Watch Resupply Mission Chase Down the International Space Station

A cargo mission launched today to resupply the International Space Station. Watch it approach the International Space Station this weekend.

H-IIB rocket

The H-IIB rocket poised to launch HTV-6.
JAXA

Got a pass of the International Space Station (ISS) this weekend? Watch carefully, and you might just see an additional visitor: the Japanese H-II Transfer Vehicle HTV-6 cargo mission, launching today.

HTV-6 Kounotori ("white stork" in Japanese) launches today at 8:26 a.m. EST / 13:26 UT atop an H-2B rocket from Tanegashima Space Center on the southern tip of Kyushu Island in Japan. Headed toward an orbit matching the ISS at 256 miles (410 kilometers) above the Earth's surface, grapple and capture of the HTV-6 will be broadcast live on NASA TV on Tuesday, December 13th, starting at 4:30 a.m. EST / 9:30 UT. Capture for berthing of HTV-6 to the nadir node of the Harmony module is expected to occur at 6:00 a.m. EST /11:00 UT.

Watch the launch here (launch countdown begins around 59:30 into the video):

What Is HTV-6?

HTV-5, as seen from the International Space Station

HTV-5 as seen from the International Space Station (ISS).
NASA/JAXA

HTV-6 carries 5.9 metric tons of cargo, including food, water and experiments for the ISS. Also on the manifest are new lithium ion batteries set to replace the aging nickel-hydride batteries used for power while the ISS is in Earth's shadow. HTV-6 will undock for a destructive reentry in early 2017.

This cargo supply flight comes just over a week after the loss of the Russian Progress-65 mission just six minutes after liftoff from the Baikonur Cosmodrome on December 1st.

Prospects for Spotting HTV-6

HTV-6 launches five minutes behind the ISS on its 90-minute orbit around Earth. After achieving its initial orbit, HTV-6 will need to perform a series of engine burns over the next several days to boost its orbit further and reach the ISS.

If the ISS will be passing overhead this weekend (check for ISS passes for your location here), it's worth watching a few minutes before and after to find the HTV-6 spacecraft along the same course. We spied the last HTV-5 module chasing the ISS through the Florida dawn as a +1-magnitude star-like object back in 2015.

HTV orbit

The "orbital step ladder" HTV takes to reach the ISS.
NASA

The closer it gets to grapple and berthing on Tuesday, the closer the HTV-6 will be to the brilliant ISS. ISS passes starting Friday night favor latitudes 40° to 55° north (including the United Kingdom and the northern tier of the contiguous United States and southern Canada) for dusk passes, and 30° to 45° south latitude (including New Zealand and the southern tip of South America) for dawn passes.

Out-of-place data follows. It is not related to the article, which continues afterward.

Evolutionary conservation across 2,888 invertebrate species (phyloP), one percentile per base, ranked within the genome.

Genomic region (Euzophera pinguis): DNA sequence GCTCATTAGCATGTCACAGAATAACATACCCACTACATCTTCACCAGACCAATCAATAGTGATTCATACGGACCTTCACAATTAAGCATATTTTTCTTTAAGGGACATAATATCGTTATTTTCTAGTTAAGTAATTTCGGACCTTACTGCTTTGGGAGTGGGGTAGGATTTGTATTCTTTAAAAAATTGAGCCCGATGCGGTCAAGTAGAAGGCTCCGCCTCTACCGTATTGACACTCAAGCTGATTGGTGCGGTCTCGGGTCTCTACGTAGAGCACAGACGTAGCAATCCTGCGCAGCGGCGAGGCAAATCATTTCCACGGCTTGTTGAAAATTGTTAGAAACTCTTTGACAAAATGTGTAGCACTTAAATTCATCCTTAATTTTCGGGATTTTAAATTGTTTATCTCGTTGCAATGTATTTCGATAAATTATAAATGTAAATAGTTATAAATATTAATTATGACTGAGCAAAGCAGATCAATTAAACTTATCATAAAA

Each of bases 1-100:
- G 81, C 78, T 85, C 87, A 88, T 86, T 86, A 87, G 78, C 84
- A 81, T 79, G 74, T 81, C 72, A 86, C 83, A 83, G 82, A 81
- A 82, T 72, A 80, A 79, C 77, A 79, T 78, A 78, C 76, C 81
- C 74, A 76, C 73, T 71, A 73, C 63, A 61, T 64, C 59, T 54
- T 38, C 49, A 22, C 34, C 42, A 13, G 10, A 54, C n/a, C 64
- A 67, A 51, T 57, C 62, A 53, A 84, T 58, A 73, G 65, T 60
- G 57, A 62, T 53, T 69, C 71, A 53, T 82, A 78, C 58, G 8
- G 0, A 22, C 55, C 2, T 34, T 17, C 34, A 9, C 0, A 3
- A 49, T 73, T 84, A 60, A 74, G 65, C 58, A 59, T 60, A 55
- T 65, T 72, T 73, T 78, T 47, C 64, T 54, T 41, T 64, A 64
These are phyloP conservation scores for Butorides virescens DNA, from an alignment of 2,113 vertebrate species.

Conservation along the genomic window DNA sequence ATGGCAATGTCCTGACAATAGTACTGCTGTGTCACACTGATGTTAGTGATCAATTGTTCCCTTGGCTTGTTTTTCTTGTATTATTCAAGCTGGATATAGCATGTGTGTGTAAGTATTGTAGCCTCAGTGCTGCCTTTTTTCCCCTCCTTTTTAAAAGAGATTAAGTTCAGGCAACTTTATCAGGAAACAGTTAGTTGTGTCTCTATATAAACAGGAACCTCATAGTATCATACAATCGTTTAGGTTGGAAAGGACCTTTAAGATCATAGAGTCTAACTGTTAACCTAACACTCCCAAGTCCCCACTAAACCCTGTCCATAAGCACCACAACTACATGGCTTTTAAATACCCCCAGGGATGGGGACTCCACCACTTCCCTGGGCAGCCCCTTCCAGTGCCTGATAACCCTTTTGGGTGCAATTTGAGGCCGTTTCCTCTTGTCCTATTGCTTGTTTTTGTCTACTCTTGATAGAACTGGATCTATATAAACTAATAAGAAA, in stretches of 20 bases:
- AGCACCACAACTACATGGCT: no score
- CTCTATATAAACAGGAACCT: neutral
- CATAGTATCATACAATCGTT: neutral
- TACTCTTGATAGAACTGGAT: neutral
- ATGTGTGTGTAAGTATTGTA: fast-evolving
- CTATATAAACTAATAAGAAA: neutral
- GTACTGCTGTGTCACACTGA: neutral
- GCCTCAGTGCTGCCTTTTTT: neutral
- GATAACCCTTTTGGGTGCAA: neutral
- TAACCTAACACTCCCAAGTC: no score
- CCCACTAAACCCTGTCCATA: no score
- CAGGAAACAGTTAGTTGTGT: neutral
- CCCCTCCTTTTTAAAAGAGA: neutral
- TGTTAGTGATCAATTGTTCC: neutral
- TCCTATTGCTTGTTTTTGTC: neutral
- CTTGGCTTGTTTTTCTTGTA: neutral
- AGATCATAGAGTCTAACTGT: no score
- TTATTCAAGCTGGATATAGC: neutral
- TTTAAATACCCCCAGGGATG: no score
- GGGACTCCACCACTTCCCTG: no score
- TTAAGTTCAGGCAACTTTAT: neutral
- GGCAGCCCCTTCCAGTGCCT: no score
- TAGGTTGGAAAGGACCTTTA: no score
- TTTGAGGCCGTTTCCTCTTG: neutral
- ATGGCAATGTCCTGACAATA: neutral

Heavens-Above is a great place to find ISS passes for your locale, as is NASA's Spot the Station. All predictions stem from U.S. Joint Space Operations Command (JSpOC), which publishes public Two Line Elements (TLEs) for unclassified missions shortly after launch. Registered users can access TLEs on the Space-Track website. We like to manually check these prior to an ISS pass and plug them in to a nifty satellite tracking application named Orbitron.

orbitron

An Orbitron screenshot.
Orbitron

Too much work? Follow us on Twitter (we're @Astroguyz) and we'll update sighting prospects for the HTV-6 versus the ISS worldwide post launch.

HTV-6 isn't the only mission that occasionally stalks the ISS. Russian Progress vehicles, the European Space Agency's ATV spacecraft, SpaceX's Dragon and Orbital ATK's Cygnus all make port of calls at the station. The Russian Soyuz spacecraft also make a few flights a year, and are currently the only way crew can reach and depart the ISS. SpaceX's Dragon also provides the only automated down-mass return capability from the ISS, splashing down in the Pacific.

The second stages of these missions also sometimes remain along the path of the ISS for a few days post-launch, although in the case of an H-2B rocket shot, the second stage usually reenters over the Pacific shortly after launch.

Some near-future flights to the ISS to watch out for include: SpaceX's Dragon on CRS-10 (January 22nd), Progress-66P (February 2nd), and Cygnus on OA-7 (March 16th). Dragon launches are particularly dramatic, as they generate four pieces of hardware (Dragon, the Falcon second stage, and the two solar panel covers) often spotted on the first orbital pass.

Don't miss the ISS and friends, crossing a sky near you!

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